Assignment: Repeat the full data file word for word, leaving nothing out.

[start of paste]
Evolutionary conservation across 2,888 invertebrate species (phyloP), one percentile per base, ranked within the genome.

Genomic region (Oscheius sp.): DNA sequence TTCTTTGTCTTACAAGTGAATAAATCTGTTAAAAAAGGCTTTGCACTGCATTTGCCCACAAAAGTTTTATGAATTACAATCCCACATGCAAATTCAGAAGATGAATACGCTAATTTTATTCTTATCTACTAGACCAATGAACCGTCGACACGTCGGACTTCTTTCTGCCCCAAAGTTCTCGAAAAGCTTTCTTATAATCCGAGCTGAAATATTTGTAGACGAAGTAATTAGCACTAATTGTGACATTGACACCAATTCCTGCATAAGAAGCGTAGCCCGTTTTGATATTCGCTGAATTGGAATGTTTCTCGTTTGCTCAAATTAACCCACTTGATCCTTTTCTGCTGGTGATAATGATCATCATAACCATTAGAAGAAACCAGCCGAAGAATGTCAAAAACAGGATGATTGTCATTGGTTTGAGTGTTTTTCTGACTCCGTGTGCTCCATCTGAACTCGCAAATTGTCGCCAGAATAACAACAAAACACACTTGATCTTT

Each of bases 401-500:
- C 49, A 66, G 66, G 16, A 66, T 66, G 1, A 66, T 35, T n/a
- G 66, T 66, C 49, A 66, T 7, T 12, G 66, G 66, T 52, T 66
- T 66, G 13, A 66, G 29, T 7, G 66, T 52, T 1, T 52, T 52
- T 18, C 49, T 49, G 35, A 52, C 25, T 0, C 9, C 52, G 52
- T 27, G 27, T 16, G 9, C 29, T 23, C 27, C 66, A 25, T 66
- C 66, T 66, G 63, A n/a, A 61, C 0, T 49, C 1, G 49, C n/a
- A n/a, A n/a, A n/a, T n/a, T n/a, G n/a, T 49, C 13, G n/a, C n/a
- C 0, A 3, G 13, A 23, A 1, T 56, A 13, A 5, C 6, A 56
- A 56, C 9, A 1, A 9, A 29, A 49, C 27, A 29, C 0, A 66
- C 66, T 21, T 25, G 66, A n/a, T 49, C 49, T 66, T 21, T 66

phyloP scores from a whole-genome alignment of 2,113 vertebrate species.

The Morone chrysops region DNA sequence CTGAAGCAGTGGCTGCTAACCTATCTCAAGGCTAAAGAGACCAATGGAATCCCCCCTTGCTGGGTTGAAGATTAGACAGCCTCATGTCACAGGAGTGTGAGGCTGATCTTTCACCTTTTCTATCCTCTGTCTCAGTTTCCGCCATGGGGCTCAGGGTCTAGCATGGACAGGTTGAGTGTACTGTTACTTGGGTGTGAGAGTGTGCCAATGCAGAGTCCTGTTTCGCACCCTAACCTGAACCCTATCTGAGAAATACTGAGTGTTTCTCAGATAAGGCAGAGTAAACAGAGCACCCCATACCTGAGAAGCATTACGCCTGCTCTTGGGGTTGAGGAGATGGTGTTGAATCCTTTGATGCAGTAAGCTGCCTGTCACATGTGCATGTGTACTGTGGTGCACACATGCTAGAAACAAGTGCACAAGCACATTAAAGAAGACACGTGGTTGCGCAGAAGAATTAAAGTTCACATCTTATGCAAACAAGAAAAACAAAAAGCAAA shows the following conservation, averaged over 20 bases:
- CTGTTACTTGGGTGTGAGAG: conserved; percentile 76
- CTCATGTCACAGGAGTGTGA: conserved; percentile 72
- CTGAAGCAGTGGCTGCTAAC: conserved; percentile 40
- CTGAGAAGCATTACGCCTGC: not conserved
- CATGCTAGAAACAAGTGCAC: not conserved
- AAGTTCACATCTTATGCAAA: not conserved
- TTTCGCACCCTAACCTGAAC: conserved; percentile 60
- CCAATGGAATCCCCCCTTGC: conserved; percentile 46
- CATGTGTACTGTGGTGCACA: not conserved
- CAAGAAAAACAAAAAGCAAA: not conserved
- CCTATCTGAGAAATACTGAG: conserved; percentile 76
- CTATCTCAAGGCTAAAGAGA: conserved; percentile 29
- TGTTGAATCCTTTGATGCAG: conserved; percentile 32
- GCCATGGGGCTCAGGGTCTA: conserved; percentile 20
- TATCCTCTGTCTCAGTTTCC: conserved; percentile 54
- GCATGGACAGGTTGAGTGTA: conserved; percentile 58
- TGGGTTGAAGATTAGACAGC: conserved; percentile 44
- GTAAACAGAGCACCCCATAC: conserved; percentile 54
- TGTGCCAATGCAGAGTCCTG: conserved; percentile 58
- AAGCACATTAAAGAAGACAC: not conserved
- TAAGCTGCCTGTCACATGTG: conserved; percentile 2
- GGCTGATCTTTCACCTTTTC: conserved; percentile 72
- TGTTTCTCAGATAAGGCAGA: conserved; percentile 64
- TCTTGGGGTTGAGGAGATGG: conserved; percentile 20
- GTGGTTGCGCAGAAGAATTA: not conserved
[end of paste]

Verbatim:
Evolutionary conservation across 2,888 invertebrate species (phyloP), one percentile per base, ranked within the genome.

Genomic region (Oscheius sp.): DNA sequence TTCTTTGTCTTACAAGTGAATAAATCTGTTAAAAAAGGCTTTGCACTGCATTTGCCCACAAAAGTTTTATGAATTACAATCCCACATGCAAATTCAGAAGATGAATACGCTAATTTTATTCTTATCTACTAGACCAATGAACCGTCGACACGTCGGACTTCTTTCTGCCCCAAAGTTCTCGAAAAGCTTTCTTATAATCCGAGCTGAAATATTTGTAGACGAAGTAATTAGCACTAATTGTGACATTGACACCAATTCCTGCATAAGAAGCGTAGCCCGTTTTGATATTCGCTGAATTGGAATGTTTCTCGTTTGCTCAAATTAACCCACTTGATCCTTTTCTGCTGGTGATAATGATCATCATAACCATTAGAAGAAACCAGCCGAAGAATGTCAAAAACAGGATGATTGTCATTGGTTTGAGTGTTTTTCTGACTCCGTGTGCTCCATCTGAACTCGCAAATTGTCGCCAGAATAACAACAAAACACACTTGATCTTT

Each of bases 401-500:
- C 49, A 66, G 66, G 16, A 66, T 66, G 1, A 66, T 35, T n/a
- G 66, T 66, C 49, A 66, T 7, T 12, G 66, G 66, T 52, T 66
- T 66, G 13, A 66, G 29, T 7, G 66, T 52, T 1, T 52, T 52
- T 18, C 49, T 49, G 35, A 52, C 25, T 0, C 9, C 52, G 52
- T 27, G 27, T 16, G 9, C 29, T 23, C 27, C 66, A 25, T 66
- C 66, T 66, G 63, A n/a, A 61, C 0, T 49, C 1, G 49, C n/a
- A n/a, A n/a, A n/a, T n/a, T n/a, G n/a, T 49, C 13, G n/a, C n/a
- C 0, A 3, G 13, A 23, A 1, T 56, A 13, A 5, C 6, A 56
- A 56, C 9, A 1, A 9, A 29, A 49, C 27, A 29, C 0, A 66
- C 66, T 21, T 25, G 66, A n/a, T 49, C 49, T 66, T 21, T 66

phyloP scores from a whole-genome alignment of 2,113 vertebrate species.

The Morone chrysops region DNA sequence CTGAAGCAGTGGCTGCTAACCTATCTCAAGGCTAAAGAGACCAATGGAATCCCCCCTTGCTGGGTTGAAGATTAGACAGCCTCATGTCACAGGAGTGTGAGGCTGATCTTTCACCTTTTCTATCCTCTGTCTCAGTTTCCGCCATGGGGCTCAGGGTCTAGCATGGACAGGTTGAGTGTACTGTTACTTGGGTGTGAGAGTGTGCCAATGCAGAGTCCTGTTTCGCACCCTAACCTGAACCCTATCTGAGAAATACTGAGTGTTTCTCAGATAAGGCAGAGTAAACAGAGCACCCCATACCTGAGAAGCATTACGCCTGCTCTTGGGGTTGAGGAGATGGTGTTGAATCCTTTGATGCAGTAAGCTGCCTGTCACATGTGCATGTGTACTGTGGTGCACACATGCTAGAAACAAGTGCACAAGCACATTAAAGAAGACACGTGGTTGCGCAGAAGAATTAAAGTTCACATCTTATGCAAACAAGAAAAACAAAAAGCAAA shows the following conservation, averaged over 20 bases:
- CTGTTACTTGGGTGTGAGAG: conserved; percentile 76
- CTCATGTCACAGGAGTGTGA: conserved; percentile 72
- CTGAAGCAGTGGCTGCTAAC: conserved; percentile 40
- CTGAGAAGCATTACGCCTGC: not conserved
- CATGCTAGAAACAAGTGCAC: not conserved
- AAGTTCACATCTTATGCAAA: not conserved
- TTTCGCACCCTAACCTGAAC: conserved; percentile 60
- CCAATGGAATCCCCCCTTGC: conserved; percentile 46
- CATGTGTACTGTGGTGCACA: not conserved
- CAAGAAAAACAAAAAGCAAA: not conserved
- CCTATCTGAGAAATACTGAG: conserved; percentile 76
- CTATCTCAAGGCTAAAGAGA: conserved; percentile 29
- TGTTGAATCCTTTGATGCAG: conserved; percentile 32
- GCCATGGGGCTCAGGGTCTA: conserved; percentile 20
- TATCCTCTGTCTCAGTTTCC: conserved; percentile 54
- GCATGGACAGGTTGAGTGTA: conserved; percentile 58
- TGGGTTGAAGATTAGACAGC: conserved; percentile 44
- GTAAACAGAGCACCCCATAC: conserved; percentile 54
- TGTGCCAATGCAGAGTCCTG: conserved; percentile 58
- AAGCACATTAAAGAAGACAC: not conserved
- TAAGCTGCCTGTCACATGTG: conserved; percentile 2
- GGCTGATCTTTCACCTTTTC: conserved; percentile 72
- TGTTTCTCAGATAAGGCAGA: conserved; percentile 64
- TCTTGGGGTTGAGGAGATGG: conserved; percentile 20
- GTGGTTGCGCAGAAGAATTA: not conserved